2. LANDSCAPING AND MAINTENANCE:  To reduce ember ignitions and fire spread, trim branches that overhang the home, porch, and deck and prune branches of large trees up to 6 to 10 feet (depending on their height) from the ground. Remove plants containing resins, oils, and waxes. Use crushed stone or gravel instead of flammable mulches in the Immediate Zone (0 to 5 feet around the house). Keep your landscape in good condition.

3. ROOFING AND VENTS:  Class A fire-rated roofing products, such as composite shingles, metal, concrete, and clay tiles, offer the best protection. Inspect shingles or roof tiles and replace or repair those that are loose or missing to prevent ember penetration. Box in eaves, but provide ventilation to prevent condensation and mildew. Roof and attic vents should be screened to prevent ember entry.

4. DECKS AND PORCHES:  Never store flammable materials underneath decks or porches. Remove dead vegetation and debris from under decks and porches and between deck board joints.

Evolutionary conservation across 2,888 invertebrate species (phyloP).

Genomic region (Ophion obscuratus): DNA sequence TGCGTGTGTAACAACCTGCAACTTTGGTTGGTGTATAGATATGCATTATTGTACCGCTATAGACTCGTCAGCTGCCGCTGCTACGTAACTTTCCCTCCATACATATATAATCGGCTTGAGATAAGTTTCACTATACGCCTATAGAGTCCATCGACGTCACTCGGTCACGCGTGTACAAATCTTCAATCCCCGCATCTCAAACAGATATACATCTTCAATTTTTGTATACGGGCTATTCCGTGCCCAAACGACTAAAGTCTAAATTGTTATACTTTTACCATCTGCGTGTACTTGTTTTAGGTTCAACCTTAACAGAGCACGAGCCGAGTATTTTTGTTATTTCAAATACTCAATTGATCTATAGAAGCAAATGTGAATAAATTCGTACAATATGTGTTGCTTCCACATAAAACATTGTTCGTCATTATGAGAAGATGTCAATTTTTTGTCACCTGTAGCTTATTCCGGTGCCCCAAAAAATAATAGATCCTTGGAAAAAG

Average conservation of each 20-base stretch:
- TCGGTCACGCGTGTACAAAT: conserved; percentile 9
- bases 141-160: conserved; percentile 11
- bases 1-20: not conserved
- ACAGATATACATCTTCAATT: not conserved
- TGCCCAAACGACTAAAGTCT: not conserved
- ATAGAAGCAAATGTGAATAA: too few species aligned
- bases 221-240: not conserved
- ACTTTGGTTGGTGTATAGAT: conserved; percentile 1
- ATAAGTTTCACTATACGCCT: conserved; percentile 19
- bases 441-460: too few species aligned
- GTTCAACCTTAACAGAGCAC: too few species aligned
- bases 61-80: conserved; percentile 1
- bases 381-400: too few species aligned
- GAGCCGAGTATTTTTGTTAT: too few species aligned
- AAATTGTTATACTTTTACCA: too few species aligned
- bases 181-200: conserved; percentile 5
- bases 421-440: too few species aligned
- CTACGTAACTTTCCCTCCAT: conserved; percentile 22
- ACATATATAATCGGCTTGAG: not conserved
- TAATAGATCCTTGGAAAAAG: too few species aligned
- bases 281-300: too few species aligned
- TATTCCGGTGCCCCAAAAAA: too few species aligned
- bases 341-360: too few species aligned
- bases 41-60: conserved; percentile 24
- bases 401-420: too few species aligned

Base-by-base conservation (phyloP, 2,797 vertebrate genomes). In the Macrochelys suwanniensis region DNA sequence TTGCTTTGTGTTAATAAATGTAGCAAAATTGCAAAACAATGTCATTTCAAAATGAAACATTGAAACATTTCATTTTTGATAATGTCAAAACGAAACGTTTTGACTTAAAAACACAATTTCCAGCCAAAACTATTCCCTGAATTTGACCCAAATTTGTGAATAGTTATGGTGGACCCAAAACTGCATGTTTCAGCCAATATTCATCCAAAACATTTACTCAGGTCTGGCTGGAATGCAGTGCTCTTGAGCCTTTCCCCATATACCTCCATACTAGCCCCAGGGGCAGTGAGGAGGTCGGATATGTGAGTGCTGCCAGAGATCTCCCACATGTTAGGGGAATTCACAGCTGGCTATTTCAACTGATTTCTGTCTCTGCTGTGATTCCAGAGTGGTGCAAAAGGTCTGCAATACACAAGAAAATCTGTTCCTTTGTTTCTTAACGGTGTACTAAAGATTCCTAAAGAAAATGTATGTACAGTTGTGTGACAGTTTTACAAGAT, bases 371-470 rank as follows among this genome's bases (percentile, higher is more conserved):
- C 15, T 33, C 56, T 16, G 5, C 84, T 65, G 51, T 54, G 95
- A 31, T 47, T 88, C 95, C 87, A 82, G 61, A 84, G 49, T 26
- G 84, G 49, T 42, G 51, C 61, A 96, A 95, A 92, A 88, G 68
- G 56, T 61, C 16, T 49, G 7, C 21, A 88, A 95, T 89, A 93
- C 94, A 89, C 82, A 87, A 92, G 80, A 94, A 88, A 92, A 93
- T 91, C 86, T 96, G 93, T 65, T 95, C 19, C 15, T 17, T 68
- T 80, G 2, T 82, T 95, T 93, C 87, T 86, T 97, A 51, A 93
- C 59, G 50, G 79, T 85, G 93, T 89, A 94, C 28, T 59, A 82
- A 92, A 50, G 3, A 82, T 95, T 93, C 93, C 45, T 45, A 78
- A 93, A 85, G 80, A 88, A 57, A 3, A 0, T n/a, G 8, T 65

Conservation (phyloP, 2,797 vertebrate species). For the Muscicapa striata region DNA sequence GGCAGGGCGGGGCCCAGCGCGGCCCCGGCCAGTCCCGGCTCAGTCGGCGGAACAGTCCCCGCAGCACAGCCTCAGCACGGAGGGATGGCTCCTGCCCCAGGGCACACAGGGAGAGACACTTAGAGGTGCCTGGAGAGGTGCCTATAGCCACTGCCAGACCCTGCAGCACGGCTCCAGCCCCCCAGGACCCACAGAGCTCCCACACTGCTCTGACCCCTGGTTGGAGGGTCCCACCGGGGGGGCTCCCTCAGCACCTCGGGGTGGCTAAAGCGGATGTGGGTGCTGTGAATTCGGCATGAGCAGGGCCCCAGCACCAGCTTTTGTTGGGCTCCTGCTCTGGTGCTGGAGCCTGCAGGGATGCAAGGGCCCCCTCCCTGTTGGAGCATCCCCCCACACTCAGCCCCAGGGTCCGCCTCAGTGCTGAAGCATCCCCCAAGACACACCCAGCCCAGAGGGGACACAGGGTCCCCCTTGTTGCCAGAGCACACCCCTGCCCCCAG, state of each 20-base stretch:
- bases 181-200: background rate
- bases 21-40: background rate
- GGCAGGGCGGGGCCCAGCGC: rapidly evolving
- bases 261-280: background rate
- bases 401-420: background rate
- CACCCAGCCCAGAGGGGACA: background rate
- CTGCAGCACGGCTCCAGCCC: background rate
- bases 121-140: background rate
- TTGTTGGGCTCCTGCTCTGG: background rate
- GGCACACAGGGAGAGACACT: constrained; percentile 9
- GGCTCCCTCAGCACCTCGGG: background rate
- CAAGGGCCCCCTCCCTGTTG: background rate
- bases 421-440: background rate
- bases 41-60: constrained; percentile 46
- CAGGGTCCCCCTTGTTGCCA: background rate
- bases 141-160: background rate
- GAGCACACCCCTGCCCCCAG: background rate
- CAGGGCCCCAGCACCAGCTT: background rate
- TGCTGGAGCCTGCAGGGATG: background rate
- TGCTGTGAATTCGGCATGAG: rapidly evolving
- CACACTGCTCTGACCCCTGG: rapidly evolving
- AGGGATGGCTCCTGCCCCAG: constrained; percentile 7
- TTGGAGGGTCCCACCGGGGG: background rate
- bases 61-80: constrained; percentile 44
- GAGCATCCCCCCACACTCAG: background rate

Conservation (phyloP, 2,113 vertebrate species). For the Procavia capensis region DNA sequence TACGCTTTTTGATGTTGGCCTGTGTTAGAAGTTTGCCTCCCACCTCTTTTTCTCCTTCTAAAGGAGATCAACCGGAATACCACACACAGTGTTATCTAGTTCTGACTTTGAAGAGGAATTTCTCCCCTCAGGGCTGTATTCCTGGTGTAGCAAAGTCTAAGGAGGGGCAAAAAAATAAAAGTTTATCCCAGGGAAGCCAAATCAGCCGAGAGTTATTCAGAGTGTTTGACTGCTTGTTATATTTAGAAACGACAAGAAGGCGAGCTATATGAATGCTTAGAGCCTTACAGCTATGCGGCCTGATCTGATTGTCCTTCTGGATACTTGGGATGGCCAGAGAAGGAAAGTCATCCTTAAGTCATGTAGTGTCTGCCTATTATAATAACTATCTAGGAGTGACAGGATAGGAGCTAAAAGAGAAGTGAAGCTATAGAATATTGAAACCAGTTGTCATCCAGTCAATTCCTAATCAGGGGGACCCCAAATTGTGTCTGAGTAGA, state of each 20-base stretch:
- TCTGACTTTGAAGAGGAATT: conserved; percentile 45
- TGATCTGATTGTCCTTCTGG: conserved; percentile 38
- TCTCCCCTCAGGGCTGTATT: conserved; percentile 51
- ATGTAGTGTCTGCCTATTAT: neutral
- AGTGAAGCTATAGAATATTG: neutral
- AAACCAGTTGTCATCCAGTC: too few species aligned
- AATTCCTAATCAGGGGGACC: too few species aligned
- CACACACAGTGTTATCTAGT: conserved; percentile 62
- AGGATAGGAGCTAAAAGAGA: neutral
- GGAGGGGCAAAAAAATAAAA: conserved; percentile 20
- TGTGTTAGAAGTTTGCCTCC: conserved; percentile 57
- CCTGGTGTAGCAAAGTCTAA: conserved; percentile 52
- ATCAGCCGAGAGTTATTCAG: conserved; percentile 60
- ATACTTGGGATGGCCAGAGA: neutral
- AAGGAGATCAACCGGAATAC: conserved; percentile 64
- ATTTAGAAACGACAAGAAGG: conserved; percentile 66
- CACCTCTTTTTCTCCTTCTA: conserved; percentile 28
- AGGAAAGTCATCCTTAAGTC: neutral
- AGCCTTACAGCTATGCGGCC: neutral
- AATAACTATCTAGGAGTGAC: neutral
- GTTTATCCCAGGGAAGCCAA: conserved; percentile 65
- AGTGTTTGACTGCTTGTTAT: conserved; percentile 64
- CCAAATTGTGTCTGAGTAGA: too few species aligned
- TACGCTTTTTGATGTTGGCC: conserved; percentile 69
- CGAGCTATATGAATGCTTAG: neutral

5. SIDING AND WINDOWS:  Embers can collect in small nooks and crannies and ignite combustible materials; radiant heat from flames can crack windows. Use fire-resistant siding such as brick, fibercement, plaster, or stucco, and use dual-pane tempered glass windows.

6. EMERGENCY RESPONDER ACCESS:  Ensure your home and neighborhood have legible and clearly marked street names and numbers. Driveways should be at least 12 feet wide with a vertical clearance of 15 feet for emergency vehicle access.


  • Develop, discuss, and practice an emergency action plan with everyone in your home. Include details for handling pets, large animals, and livestock.
  • Know two ways out of your neighborhood and have a predesignated meeting place.
  • Always evacuate if you feel it’s unsafe to stay—don’t wait to receive an emergency notification if you feel threatened from the fire.
  • Conduct an annual insurance policy checkup to adjust for local building costs, codes, and new renovations. n Create or update a home inventory to help settle claims faster.



Information concerning face coverings and other protective actions can be found on the Whatcom County Health Department Website.

These Daily Briefings on Incidents, Advisories, Watches and Warnings, current weather and Emergency Management tips are published Monday through Friday, as well as during times of increased awareness or actual events.